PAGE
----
Bonaire Gets New Traffic Ordinance

Soon there will be new rules regulating the traffic on the island. Photo: BES-Reporter

Kralendijk – It took years of intensive work and various Island Council debates, but since last Tuesday it is finally a fact: the new Road Traffic Ordinance Bonaire. The new Ordinance was adopted unanimously by in the Island Council.

The new regulation was much needed. The old Ordinance dated back to 1958 and was certainly no longer equipped for the current state of affairs on public roads.

On Bonaire, for example, calling or texting behind the wheel were not yet prohibited as of yet, and even the basic obligations like the use of seat belts or helmet for motorcyclists were missing in the old ordinance. Neither were there official restrictions for the amount of alcohol someone is allowed to drink and drive. That made decisive action by the police a difficult, if not impossible thing. That is all going to change with the introduction of the new regulation.

The new Ordinance is the result of years of work by the Legal Department (JAZ) of the Public Entity Bonaire. Legislative lawyer from JAZ, Bert Nijland, gave a number of presentations to the Island Council in recent weeks to inform them about the changes in relation to current legislation.

Ferry Bakx
Important input was also provided by the Police Force Caribbean Netherlands (KPCN), and in particular by police officer Ferry Bakx, who later tragically died in a gunfight with Venezuelan robbers. Bakx’s input led to the necessary changes in the design when it comes to technical requirements for vehicles, transport of children, safety belts and equipment allowed to be used while driving.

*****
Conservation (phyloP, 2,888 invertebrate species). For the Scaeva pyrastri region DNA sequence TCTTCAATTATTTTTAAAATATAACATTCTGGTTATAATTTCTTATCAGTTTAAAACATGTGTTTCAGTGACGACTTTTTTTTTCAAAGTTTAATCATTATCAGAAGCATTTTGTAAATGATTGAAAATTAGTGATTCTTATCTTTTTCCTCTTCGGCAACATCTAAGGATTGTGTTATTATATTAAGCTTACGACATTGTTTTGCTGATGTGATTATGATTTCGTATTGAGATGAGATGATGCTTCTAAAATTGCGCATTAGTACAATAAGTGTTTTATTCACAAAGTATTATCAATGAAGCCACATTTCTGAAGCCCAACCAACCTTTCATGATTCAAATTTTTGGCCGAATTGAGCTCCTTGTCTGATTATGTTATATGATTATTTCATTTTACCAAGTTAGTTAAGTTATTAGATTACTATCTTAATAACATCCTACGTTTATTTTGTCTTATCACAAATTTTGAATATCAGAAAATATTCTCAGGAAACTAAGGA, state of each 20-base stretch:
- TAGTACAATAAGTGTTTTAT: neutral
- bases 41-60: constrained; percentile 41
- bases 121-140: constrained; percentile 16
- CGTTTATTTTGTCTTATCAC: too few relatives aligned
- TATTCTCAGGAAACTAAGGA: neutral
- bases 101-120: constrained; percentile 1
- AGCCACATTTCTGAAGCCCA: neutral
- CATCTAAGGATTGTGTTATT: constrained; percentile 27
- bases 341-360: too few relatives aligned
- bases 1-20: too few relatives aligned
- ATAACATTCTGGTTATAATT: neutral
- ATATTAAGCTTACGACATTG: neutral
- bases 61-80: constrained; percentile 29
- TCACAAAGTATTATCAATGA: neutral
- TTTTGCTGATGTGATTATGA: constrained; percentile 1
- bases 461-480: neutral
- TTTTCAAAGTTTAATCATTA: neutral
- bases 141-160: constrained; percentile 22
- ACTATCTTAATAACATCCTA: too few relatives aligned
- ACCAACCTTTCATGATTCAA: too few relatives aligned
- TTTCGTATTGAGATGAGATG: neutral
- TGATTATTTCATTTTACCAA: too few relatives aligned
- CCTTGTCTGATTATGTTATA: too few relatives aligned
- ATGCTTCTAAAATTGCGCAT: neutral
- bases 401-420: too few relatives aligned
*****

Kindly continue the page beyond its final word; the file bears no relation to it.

In addition, input was obtained from the various government departments and the work group for  Physical Accessibility Bonaire.

An implementation plan has in the meantime also been drawn up by KPCN, while the Public Entity Bonaire has been working on an information plan for citizens

Implementation per August 2019

The new Ordinance will take effect on 1 August 2019. This gives the government a period of time to get used to the new provisions that the new law entails, for both the citizens and the government authorities, who are faced with the execution of the new law.

In addition to informing citizens, there are more preparatory activities that precede the implementation: driving lessons and driving exams need to be adjusted, motorcycle drivers will have to purchase helmets and car drivers must install child seats for the transport of children.

In addition, there are some implementation measures that need to be adapted, such as conditions for driving schools, where parking for the disabled is concerned and also when it comes to the physical traffic infrastructure on the island.

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